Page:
Friday, March 10, 2017

Thoughts about the Victory lawsuit, school prayer, and Globe, KZRG Facebook comments

At the risk of offending my readers who believe it to be a clear violation of the Establishment Clause of the First Amendment, I have no problem whatsoever with public school students taking a field trip to a place like Victory Ministries and Sports Complex.

And what might come as a surprise to those who received all of their information from the Joplin Globe, neither does Doug Harpool.

Who is Doug Harpool, Globe readers might ask.

He is the one many of you have been criticizing as one of those liberal, Godless judges who dared say the district violated the U. S. Constitution with its May 2015 North Middle School MAP celebration field trip to Victory Ministries.

Part of Harpool's ruling was overlooked both in the Globe's report and in that of the Springfield News-Leader.

Those who read the Turner Report saw the full scope of Harpool's decision- it wasn't the venue of the field trip that caused the problem:

While the Constitution doesn't prohibit occasional use of religious facilities for a social function, Harpool wrote, "Here, the frequencies, consistency, and extent of the relationship between the Joplin District and Victory goes well beyond occasional or incidental use and impermissibly entangles the Joplin District with religion." This would be true even without the problems with the permission slips, he added.

That reasoning held no sway with people who saw Harpool's decision as indicative of everything that is wrong with today's society. It was evident in many of the comments on the Joplin Globe and KZRG Facebook sites.

Those who have read the Turner Report over the past few years were better equipped to understand how this lawsuit fit in with a wider range of activities that took place during C. J. Huff's time as superintendent.

The field trip lawsuit might never have happened if not for Huff's arrogance. The second the lawyer for the American Humanist Association showed him the permission slip that was sent home to North students, that should have been the end of the story and a different venue chosen for the field trip.

Not only did the permission slip give Victory personnel the right to promote their beliefs with the children (which did not happen), but it gave Victory the right to use student names and photos to promote the business (which did happen).

Trips to Victory might have resumed the following year with a permission slip from the school that did not clearly violate the First Amendment.

From the way his opinion was worded, Harpool's decision might not have been as clearcut if that approach had been taken.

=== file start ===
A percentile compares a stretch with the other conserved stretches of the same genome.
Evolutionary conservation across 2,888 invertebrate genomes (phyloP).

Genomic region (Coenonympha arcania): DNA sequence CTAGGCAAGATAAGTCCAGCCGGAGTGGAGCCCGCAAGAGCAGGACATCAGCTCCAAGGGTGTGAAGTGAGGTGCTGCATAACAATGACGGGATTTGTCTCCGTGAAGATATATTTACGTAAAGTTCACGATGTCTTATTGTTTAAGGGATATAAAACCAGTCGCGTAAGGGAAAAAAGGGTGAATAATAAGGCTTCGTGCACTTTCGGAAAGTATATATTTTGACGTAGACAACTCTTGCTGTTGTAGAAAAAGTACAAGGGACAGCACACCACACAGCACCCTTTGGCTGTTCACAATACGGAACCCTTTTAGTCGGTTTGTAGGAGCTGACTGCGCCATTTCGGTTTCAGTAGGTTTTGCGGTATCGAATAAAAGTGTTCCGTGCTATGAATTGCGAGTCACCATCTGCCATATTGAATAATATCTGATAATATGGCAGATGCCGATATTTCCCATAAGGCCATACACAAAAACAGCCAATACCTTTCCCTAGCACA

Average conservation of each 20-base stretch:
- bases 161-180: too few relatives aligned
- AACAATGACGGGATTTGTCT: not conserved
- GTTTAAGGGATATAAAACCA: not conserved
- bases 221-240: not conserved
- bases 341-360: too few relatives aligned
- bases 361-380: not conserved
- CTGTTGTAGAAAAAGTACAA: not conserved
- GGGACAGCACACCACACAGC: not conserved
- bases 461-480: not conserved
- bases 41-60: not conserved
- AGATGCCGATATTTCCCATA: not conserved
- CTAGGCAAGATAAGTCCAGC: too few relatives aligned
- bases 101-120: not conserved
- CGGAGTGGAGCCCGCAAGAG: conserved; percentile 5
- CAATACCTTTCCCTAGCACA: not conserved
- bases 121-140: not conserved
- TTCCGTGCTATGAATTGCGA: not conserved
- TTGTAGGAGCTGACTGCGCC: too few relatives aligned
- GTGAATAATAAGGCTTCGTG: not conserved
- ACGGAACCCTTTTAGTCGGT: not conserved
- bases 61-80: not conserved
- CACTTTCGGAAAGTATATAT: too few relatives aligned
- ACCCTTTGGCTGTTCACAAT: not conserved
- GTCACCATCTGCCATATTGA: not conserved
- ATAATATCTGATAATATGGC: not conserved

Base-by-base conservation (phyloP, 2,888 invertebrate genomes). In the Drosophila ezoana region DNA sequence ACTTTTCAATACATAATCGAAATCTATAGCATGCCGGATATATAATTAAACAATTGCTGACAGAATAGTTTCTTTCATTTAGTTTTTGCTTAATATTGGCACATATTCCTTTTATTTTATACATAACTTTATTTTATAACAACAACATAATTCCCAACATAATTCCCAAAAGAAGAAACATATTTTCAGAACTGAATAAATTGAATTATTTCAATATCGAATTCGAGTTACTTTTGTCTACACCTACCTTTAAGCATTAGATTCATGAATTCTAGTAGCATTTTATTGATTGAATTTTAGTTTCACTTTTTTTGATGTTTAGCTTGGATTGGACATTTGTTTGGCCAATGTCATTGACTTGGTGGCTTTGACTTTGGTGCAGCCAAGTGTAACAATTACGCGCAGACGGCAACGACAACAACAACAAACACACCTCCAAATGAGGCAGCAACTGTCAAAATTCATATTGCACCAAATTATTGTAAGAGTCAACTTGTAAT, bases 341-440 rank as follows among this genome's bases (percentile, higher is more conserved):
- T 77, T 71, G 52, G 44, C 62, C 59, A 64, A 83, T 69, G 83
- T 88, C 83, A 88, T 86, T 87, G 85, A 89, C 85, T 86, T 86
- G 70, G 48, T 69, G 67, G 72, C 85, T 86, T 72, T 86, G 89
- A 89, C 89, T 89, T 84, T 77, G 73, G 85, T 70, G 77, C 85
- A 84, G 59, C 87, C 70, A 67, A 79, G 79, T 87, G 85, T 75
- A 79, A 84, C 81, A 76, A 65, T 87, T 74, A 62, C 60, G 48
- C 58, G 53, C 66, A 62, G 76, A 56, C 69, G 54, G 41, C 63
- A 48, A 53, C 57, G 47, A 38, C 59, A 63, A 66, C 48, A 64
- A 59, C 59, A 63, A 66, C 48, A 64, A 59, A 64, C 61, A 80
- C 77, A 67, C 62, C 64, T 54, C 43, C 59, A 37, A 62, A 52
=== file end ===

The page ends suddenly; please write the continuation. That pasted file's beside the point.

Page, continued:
Instead, Huff laughed it off, with an e-mail that said the permission slip could have been worded better and something would be done about it in the future.

The people at Victory, trying to work with Huff to take care of the situation, had the paragraph which permitted employees to proselytize the students removed, but Huff never bothered to send the reworked permission slips home with the students.
If Huff did any research at all on the American Humanist Association, he should have been fully aware that it is litigious. The only way to avoid a lawsuit was to arrange for the North students to take their trip elsewhere.

The cavalier approach was not a new one for Huff. During his seven years at the helm, the Joplin R-8 School District was sued more times than the rest of the school districts in Jasper, Newton, Barton, and McDonald counties combined.

And more lawsuits stemming from his actions appear likely.

After all, it was not Huff's money the district was spending- it was ours.

It was Huff's decision to OK the field trip that opened the door for Thursday's decision. Had Huff been a more prudent steward of taxpayer money, the lawsuit would not have been filed, discovery would not have uncovered all of the district's other activities with Victory Ministries, and once the extent of the district's association with Victory became obvious, Harpool had no choice but to rule as he did.

That being said, it would be almost impossible to convince the commenters on the Globe and KZRG Facebook sites of that.

You have the ones who think they are impressing people when they repeat the right wing radio talking point that the words "church and state" can't be found in the Constitution or in the Bill of Rights.